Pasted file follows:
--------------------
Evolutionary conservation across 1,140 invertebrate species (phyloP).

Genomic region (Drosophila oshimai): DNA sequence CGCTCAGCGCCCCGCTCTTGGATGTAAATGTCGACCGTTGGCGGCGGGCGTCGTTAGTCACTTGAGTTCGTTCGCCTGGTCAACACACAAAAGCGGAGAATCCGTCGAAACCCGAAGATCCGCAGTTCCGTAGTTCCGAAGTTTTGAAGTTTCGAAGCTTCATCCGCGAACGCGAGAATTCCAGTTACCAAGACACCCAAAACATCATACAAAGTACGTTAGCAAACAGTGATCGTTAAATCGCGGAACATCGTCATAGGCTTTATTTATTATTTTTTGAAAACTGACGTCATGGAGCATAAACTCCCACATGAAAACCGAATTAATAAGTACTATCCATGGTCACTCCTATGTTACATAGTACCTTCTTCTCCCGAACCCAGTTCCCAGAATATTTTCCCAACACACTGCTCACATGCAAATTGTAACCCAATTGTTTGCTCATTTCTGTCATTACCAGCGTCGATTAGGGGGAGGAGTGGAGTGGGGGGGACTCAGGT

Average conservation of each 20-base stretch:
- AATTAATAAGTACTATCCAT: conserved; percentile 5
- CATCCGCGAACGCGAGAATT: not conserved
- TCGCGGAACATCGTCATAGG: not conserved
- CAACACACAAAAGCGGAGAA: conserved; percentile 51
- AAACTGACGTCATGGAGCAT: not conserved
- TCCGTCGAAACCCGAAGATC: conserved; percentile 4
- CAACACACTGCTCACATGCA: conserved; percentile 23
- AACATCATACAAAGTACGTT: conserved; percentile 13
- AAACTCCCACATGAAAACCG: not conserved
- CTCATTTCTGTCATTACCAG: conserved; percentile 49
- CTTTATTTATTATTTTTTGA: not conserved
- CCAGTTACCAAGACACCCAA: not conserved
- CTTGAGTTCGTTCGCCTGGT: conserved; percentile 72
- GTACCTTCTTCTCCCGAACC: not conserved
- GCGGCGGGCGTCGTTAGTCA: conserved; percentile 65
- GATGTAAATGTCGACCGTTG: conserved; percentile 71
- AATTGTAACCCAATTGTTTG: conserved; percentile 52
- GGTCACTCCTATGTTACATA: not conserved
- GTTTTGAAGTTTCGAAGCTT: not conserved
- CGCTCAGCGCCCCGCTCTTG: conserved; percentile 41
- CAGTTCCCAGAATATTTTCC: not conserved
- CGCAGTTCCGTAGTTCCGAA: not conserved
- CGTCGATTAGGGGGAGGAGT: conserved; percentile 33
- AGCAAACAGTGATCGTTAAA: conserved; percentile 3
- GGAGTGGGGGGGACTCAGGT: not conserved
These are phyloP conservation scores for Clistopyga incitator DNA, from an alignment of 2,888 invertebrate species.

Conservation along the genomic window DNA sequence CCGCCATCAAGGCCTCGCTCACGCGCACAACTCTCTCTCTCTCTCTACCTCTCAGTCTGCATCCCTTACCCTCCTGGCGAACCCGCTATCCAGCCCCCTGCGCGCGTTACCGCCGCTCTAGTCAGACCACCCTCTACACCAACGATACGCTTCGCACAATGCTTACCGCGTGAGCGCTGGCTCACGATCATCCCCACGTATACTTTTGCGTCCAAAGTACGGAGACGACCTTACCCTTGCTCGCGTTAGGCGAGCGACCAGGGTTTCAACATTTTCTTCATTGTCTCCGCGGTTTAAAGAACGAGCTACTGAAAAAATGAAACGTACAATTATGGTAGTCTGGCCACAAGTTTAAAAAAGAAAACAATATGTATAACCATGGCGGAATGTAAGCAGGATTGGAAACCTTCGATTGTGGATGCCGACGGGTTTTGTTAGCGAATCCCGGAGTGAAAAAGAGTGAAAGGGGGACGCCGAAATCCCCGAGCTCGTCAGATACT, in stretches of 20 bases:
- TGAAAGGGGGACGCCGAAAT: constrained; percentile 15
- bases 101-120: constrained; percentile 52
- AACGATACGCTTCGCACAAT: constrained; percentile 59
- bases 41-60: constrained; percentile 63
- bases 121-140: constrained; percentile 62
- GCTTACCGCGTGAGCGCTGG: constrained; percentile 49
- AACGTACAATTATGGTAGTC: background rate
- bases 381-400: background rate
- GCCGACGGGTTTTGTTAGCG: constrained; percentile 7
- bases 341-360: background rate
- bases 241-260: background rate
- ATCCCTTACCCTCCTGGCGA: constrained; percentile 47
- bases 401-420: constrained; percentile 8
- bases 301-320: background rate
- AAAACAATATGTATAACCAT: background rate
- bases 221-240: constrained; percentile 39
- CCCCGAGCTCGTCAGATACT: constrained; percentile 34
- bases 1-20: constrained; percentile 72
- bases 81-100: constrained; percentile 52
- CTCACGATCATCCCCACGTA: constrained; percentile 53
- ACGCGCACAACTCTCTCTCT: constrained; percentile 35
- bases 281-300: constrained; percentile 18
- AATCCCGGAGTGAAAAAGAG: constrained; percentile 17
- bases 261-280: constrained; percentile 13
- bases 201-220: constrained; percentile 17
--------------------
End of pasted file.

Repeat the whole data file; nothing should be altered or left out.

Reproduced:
Evolutionary conservation across 1,140 invertebrate species (phyloP).

Genomic region (Drosophila oshimai): DNA sequence CGCTCAGCGCCCCGCTCTTGGATGTAAATGTCGACCGTTGGCGGCGGGCGTCGTTAGTCACTTGAGTTCGTTCGCCTGGTCAACACACAAAAGCGGAGAATCCGTCGAAACCCGAAGATCCGCAGTTCCGTAGTTCCGAAGTTTTGAAGTTTCGAAGCTTCATCCGCGAACGCGAGAATTCCAGTTACCAAGACACCCAAAACATCATACAAAGTACGTTAGCAAACAGTGATCGTTAAATCGCGGAACATCGTCATAGGCTTTATTTATTATTTTTTGAAAACTGACGTCATGGAGCATAAACTCCCACATGAAAACCGAATTAATAAGTACTATCCATGGTCACTCCTATGTTACATAGTACCTTCTTCTCCCGAACCCAGTTCCCAGAATATTTTCCCAACACACTGCTCACATGCAAATTGTAACCCAATTGTTTGCTCATTTCTGTCATTACCAGCGTCGATTAGGGGGAGGAGTGGAGTGGGGGGGACTCAGGT

Average conservation of each 20-base stretch:
- AATTAATAAGTACTATCCAT: conserved; percentile 5
- CATCCGCGAACGCGAGAATT: not conserved
- TCGCGGAACATCGTCATAGG: not conserved
- CAACACACAAAAGCGGAGAA: conserved; percentile 51
- AAACTGACGTCATGGAGCAT: not conserved
- TCCGTCGAAACCCGAAGATC: conserved; percentile 4
- CAACACACTGCTCACATGCA: conserved; percentile 23
- AACATCATACAAAGTACGTT: conserved; percentile 13
- AAACTCCCACATGAAAACCG: not conserved
- CTCATTTCTGTCATTACCAG: conserved; percentile 49
- CTTTATTTATTATTTTTTGA: not conserved
- CCAGTTACCAAGACACCCAA: not conserved
- CTTGAGTTCGTTCGCCTGGT: conserved; percentile 72
- GTACCTTCTTCTCCCGAACC: not conserved
- GCGGCGGGCGTCGTTAGTCA: conserved; percentile 65
- GATGTAAATGTCGACCGTTG: conserved; percentile 71
- AATTGTAACCCAATTGTTTG: conserved; percentile 52
- GGTCACTCCTATGTTACATA: not conserved
- GTTTTGAAGTTTCGAAGCTT: not conserved
- CGCTCAGCGCCCCGCTCTTG: conserved; percentile 41
- CAGTTCCCAGAATATTTTCC: not conserved
- CGCAGTTCCGTAGTTCCGAA: not conserved
- CGTCGATTAGGGGGAGGAGT: conserved; percentile 33
- AGCAAACAGTGATCGTTAAA: conserved; percentile 3
- GGAGTGGGGGGGACTCAGGT: not conserved
These are phyloP conservation scores for Clistopyga incitator DNA, from an alignment of 2,888 invertebrate species.

Conservation along the genomic window DNA sequence CCGCCATCAAGGCCTCGCTCACGCGCACAACTCTCTCTCTCTCTCTACCTCTCAGTCTGCATCCCTTACCCTCCTGGCGAACCCGCTATCCAGCCCCCTGCGCGCGTTACCGCCGCTCTAGTCAGACCACCCTCTACACCAACGATACGCTTCGCACAATGCTTACCGCGTGAGCGCTGGCTCACGATCATCCCCACGTATACTTTTGCGTCCAAAGTACGGAGACGACCTTACCCTTGCTCGCGTTAGGCGAGCGACCAGGGTTTCAACATTTTCTTCATTGTCTCCGCGGTTTAAAGAACGAGCTACTGAAAAAATGAAACGTACAATTATGGTAGTCTGGCCACAAGTTTAAAAAAGAAAACAATATGTATAACCATGGCGGAATGTAAGCAGGATTGGAAACCTTCGATTGTGGATGCCGACGGGTTTTGTTAGCGAATCCCGGAGTGAAAAAGAGTGAAAGGGGGACGCCGAAATCCCCGAGCTCGTCAGATACT, in stretches of 20 bases:
- TGAAAGGGGGACGCCGAAAT: constrained; percentile 15
- bases 101-120: constrained; percentile 52
- AACGATACGCTTCGCACAAT: constrained; percentile 59
- bases 41-60: constrained; percentile 63
- bases 121-140: constrained; percentile 62
- GCTTACCGCGTGAGCGCTGG: constrained; percentile 49
- AACGTACAATTATGGTAGTC: background rate
- bases 381-400: background rate
- GCCGACGGGTTTTGTTAGCG: constrained; percentile 7
- bases 341-360: background rate
- bases 241-260: background rate
- ATCCCTTACCCTCCTGGCGA: constrained; percentile 47
- bases 401-420: constrained; percentile 8
- bases 301-320: background rate
- AAAACAATATGTATAACCAT: background rate
- bases 221-240: constrained; percentile 39
- CCCCGAGCTCGTCAGATACT: constrained; percentile 34
- bases 1-20: constrained; percentile 72
- bases 81-100: constrained; percentile 52
- CTCACGATCATCCCCACGTA: constrained; percentile 53
- ACGCGCACAACTCTCTCTCT: constrained; percentile 35
- bases 281-300: constrained; percentile 18
- AATCCCGGAGTGAAAAAGAG: constrained; percentile 17
- bases 261-280: constrained; percentile 13
- bases 201-220: constrained; percentile 17